SNACK: A Collaborative Approach to Improve Children's Fitness and Nutrition

Sunday, 29 October 2017: 2:45 PM

Tracy J. Perron, PhD, RN, CNE, CSN
Department of Nursing, The College of New Jersey, Ewing, NJ, USA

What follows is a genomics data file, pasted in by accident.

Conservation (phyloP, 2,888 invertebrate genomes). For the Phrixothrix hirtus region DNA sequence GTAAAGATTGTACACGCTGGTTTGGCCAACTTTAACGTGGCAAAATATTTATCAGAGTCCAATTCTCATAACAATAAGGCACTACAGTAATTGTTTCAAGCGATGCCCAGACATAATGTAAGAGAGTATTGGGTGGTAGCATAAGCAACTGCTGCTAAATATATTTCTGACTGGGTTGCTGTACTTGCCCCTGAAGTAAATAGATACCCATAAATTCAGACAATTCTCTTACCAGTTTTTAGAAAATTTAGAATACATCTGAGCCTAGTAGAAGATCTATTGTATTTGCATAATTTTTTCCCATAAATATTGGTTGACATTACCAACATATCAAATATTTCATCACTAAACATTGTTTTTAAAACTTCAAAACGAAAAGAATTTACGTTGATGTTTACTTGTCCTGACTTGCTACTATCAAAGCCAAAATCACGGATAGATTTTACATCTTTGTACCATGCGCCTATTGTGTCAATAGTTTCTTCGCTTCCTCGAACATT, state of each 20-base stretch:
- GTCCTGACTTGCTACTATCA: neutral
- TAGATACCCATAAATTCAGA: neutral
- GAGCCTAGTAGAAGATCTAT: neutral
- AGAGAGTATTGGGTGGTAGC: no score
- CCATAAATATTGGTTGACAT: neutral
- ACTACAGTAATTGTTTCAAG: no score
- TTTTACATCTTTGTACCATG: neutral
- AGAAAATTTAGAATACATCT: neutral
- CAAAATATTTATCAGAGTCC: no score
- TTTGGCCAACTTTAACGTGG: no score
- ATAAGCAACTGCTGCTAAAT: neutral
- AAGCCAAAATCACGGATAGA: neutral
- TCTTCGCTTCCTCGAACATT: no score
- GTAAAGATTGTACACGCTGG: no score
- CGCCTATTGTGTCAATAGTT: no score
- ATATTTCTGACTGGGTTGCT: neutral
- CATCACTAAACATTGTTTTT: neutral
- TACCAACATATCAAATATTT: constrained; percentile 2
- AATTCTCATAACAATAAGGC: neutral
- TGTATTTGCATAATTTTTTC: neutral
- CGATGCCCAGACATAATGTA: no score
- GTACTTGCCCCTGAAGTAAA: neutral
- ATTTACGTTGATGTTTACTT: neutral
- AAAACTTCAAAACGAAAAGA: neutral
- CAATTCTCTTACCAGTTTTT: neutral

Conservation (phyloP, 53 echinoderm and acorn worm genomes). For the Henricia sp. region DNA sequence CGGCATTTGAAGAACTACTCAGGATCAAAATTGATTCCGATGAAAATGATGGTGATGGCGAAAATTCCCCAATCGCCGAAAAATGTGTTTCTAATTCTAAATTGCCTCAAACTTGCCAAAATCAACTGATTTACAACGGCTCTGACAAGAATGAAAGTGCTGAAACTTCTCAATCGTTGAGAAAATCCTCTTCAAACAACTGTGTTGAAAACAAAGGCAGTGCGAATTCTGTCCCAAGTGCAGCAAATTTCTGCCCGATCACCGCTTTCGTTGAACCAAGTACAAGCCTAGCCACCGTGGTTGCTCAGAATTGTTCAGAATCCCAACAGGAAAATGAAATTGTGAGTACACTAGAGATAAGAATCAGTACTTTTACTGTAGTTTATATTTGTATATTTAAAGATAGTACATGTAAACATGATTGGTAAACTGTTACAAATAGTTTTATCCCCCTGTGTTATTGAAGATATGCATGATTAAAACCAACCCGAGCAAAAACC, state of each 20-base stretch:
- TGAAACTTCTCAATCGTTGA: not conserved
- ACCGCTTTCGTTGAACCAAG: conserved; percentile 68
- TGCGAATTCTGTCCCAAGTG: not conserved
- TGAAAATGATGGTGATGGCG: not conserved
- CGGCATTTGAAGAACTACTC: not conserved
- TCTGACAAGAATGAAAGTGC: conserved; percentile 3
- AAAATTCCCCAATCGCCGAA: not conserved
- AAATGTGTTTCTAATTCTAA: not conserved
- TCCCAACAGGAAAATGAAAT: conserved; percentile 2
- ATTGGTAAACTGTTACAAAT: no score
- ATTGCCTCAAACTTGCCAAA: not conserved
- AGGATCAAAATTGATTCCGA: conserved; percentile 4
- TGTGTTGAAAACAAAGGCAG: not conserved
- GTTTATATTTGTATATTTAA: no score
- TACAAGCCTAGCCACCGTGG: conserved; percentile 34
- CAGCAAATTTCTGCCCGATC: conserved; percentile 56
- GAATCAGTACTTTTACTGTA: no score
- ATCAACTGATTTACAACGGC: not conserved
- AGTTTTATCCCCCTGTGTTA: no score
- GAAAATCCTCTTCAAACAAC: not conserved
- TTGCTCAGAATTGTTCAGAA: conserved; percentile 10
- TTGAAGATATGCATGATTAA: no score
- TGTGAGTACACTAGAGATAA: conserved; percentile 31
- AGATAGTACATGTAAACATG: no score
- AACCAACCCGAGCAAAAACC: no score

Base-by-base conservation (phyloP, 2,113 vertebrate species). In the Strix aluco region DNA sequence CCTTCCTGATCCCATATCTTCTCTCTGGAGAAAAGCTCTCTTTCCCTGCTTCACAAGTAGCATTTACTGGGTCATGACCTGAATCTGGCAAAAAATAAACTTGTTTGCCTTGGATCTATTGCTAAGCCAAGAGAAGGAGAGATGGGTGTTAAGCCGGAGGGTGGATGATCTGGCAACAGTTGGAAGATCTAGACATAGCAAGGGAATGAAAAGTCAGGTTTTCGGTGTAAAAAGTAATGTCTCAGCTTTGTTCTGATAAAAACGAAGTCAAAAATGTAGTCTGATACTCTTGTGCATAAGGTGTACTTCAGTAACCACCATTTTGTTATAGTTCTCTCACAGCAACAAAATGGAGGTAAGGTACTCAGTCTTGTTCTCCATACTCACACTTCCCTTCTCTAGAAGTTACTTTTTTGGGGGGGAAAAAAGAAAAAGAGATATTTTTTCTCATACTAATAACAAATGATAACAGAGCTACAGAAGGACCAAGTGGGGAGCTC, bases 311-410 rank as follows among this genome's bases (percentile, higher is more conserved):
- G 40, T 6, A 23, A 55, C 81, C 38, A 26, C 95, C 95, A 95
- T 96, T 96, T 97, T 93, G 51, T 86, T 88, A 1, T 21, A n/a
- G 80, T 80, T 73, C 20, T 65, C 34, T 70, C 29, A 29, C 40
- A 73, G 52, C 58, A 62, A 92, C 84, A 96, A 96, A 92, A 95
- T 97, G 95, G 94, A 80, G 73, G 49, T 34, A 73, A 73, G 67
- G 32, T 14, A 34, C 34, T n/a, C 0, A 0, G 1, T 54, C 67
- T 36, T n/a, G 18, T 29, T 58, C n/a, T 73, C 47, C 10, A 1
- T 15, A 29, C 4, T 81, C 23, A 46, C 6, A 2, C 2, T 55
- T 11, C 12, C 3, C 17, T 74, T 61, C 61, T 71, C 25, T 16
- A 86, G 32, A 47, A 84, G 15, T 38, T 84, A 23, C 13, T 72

The SNACK program, a coordinated school health program, was developed to increase the fitness and health of elementrary school aged children and to encourage parents and teachers to foster healthy food choices. A coordinated school health program incorporating an interprofessional model is desirable to adequately address health and wellness of children. The SNACK program was developed in response to the 2010 Childhood Obesity Study recognizing a 49 percent childhood obesity rate in Trenton New Jersey public schools. Nationally, if incidence rates remain constant, a projection of the number of youths diagnosed with Type 2 diabetes mellitis will increase by 49 percent by 2050. An interprofessional collaborative model (IPC) along with the Coordinated School Health Program provided guidelines for establishing a diverse multidisciplinary group including nurses, classroom and physical education teachers, administrators, college faculty and nursing, health and exercise science undergraduate and graduate students to improve the health of urban/urban rim children. SNACK was implemented to reduce the risks for obesity and Type 2 diabetes in school aged children. Reaching children at an early age before lifestyle choices are formed allows the establishment of healthy behaviors to potentially reduce the risk of obesity and Type 2 diabetes. The engagement of parents to encourage healthy food choices and increase physical activity at home maximized the health benefits to children. The SNACK program collaborative allowed participants the opportunity to share ideas from their discipline with members of the interprofessional team building which positively impacted all participating members. The collaborative developed new and stronger partnerships with urban and urban rim schools. Continued learning, and collaboration with peers was modeled in teams to demonstrate shared competencies in a collaborative practice environment. Intergration of multiple disciplines in a coordinated school health program (CSHP) can be implemented to meet the needs of the whole child and maximize the positive effects on student, schools, and communities while integrating cooperation of multiple disciplines.